From the reviews: "This book can be seen as a valuable source for lattice users at all levels. … The book nicely shows that making good graphics is a process and the reader is guided by the author in a wealth of examples through the various steps needed to reach the final result. A nice feature of the book is that it has an accompanying homepage that contains all the R code and figures of the book." (Klaus Nordhausen, International Statistical Review, Vol. 76 (3), 2008) "Lattice is a package for R, and it greatly extends the already impressive graphical capabilities. … I suggest that many users of lattice (and most users of R probably ought to use lattice) should buy this book. … if one is using this book for self-study, exercises would be very helpful. … I recommend this book to anyone with a particular interest in the lattice package or a general interest in R graphics." (Peter L. Flom, The American Statistician, Vol. 63 (1), February, 2009) “The book has 14 chapters separated in three parts. … very accessible to those inexperienced in the S language. For those readers that have more experience with R, the book is also quite useful. … Overall, if you are learning R or have not moved beyond the traditional S graphics system, the book shows the range possibilities of what can be done. … everyone using R would benefit from this book.” (Max Kuhn, Technometrics, Vol. 52 (3), August, 2010)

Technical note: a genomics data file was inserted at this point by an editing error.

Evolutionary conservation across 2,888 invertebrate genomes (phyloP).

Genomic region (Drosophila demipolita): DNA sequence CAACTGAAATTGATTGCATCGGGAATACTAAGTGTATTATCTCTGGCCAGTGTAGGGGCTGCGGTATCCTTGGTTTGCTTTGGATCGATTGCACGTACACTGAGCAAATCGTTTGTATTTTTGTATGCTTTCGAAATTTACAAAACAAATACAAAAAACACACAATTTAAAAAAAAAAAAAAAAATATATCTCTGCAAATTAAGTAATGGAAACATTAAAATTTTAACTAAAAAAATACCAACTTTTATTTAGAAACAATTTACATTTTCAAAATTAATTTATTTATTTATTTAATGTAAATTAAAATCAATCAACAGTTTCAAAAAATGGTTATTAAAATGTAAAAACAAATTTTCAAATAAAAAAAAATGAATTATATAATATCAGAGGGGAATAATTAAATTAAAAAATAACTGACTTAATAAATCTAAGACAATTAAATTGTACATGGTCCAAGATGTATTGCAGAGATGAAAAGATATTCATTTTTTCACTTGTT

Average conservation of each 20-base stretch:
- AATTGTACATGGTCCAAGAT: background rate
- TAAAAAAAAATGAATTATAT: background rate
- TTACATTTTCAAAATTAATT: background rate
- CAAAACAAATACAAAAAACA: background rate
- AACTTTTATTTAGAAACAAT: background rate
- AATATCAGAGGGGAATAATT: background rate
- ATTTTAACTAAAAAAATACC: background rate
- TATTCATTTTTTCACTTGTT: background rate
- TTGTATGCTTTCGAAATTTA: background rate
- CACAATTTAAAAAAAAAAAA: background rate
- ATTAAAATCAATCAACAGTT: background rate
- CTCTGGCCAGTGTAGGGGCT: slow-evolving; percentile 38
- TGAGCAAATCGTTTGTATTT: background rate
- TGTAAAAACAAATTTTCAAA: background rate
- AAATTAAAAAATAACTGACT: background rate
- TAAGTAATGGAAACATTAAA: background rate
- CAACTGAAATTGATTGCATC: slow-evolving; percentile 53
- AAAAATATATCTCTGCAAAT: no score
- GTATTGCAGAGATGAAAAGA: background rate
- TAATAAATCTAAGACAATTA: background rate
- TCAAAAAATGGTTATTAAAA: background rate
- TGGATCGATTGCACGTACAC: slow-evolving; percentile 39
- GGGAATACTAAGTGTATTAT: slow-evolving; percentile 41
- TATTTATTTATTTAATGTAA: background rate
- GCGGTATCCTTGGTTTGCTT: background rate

From the Back Cover
R is rapidly growing in popularity as the environment of choice for data analysis and graphics both in academia and industry. Lattice brings the proven design of Trellis graphics (originally developed for S by William S. Cleveland and colleagues at Bell Labs) to R, considerably expanding its capabilities in the process. Lattice is a powerful and elegant high level data visualization system that is sufficient for most everyday graphics needs, yet flexible enough to be easily extended to handle demands of cutting edge research. Written by the author of the lattice system, this book describes it in considerable depth, beginning with the essentials and systematically delving into specific low levels details as necessary. No prior experience with lattice is required to read the book, although basic familiarity with R is assumed. The book contains close to150 figures produced with lattice. Many of the examples emphasize principles of good graphical design; almost all use real data sets that are publicly available in various R packages. All code and figures in the book are also available online, along with supplementary material covering more advanced topics. Deepayan Sarkar won the 2004 John M. Chambers Statistical Software Award for writing lattice while he was a graduate student in Statistics at the University of Wisconsin-Madison. He is currently doing postdoctoral research in the Computational Biology program at the Fred Hutchinson Cancer Research Center, a member of the R Core Team, and an active participant on the R mailing lists.